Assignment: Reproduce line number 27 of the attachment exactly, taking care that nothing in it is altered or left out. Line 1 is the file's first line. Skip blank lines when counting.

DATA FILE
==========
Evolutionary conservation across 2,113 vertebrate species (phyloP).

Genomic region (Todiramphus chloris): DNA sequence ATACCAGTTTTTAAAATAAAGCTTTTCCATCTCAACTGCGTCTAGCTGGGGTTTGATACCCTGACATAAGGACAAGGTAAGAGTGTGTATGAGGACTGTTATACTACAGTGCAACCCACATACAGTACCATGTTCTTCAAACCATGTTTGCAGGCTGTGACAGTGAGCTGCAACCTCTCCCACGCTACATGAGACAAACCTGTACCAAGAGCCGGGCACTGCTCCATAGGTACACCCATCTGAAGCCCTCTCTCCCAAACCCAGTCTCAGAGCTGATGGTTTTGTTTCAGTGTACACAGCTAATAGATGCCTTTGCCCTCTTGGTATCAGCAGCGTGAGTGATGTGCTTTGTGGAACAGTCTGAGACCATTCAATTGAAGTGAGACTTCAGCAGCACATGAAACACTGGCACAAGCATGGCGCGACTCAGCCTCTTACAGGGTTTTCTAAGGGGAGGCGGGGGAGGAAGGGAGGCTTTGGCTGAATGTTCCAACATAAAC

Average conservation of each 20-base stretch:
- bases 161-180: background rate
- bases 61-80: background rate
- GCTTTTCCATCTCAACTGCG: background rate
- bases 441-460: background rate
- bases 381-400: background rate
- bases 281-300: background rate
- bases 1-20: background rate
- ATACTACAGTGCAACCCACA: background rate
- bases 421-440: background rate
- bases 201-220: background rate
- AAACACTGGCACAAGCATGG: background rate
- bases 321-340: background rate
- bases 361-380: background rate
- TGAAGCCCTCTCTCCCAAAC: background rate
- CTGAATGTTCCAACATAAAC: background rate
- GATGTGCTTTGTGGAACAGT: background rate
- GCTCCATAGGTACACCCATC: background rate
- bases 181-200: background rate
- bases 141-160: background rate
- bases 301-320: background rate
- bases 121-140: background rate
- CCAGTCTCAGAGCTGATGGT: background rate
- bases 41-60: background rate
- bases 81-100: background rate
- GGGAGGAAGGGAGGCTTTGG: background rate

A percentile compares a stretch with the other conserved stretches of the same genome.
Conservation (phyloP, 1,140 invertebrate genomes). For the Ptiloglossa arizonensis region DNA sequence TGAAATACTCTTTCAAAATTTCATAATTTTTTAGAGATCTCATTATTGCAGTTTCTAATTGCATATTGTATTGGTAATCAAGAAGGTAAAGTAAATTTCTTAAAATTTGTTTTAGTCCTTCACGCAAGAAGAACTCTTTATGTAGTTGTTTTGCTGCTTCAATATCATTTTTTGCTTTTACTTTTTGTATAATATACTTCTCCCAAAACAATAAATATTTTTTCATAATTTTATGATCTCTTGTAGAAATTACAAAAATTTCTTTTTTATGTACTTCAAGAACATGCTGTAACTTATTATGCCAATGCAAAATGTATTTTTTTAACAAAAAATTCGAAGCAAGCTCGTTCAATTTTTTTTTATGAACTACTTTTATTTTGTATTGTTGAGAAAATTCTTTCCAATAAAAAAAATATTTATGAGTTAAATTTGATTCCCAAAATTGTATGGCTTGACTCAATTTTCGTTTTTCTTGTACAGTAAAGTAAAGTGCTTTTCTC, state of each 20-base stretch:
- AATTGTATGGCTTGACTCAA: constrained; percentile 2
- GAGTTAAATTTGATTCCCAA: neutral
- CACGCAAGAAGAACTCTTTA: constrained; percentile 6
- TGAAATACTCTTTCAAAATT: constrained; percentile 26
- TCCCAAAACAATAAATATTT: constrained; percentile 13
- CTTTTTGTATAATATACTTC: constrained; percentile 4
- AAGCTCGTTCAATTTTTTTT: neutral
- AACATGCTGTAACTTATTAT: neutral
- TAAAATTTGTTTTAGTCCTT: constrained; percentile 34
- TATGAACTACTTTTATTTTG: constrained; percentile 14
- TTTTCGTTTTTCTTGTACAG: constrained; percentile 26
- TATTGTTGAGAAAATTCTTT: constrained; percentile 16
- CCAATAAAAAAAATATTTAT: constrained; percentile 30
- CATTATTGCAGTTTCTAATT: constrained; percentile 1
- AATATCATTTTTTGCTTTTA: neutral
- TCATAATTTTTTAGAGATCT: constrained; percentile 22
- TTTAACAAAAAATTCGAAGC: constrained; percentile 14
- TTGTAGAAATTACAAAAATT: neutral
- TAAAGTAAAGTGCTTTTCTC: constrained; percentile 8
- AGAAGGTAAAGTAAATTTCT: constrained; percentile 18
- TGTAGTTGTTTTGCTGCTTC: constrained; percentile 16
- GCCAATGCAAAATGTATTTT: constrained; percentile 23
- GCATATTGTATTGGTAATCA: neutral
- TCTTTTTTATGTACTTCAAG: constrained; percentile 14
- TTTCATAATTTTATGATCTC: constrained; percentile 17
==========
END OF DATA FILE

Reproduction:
- bases 81-100: background rate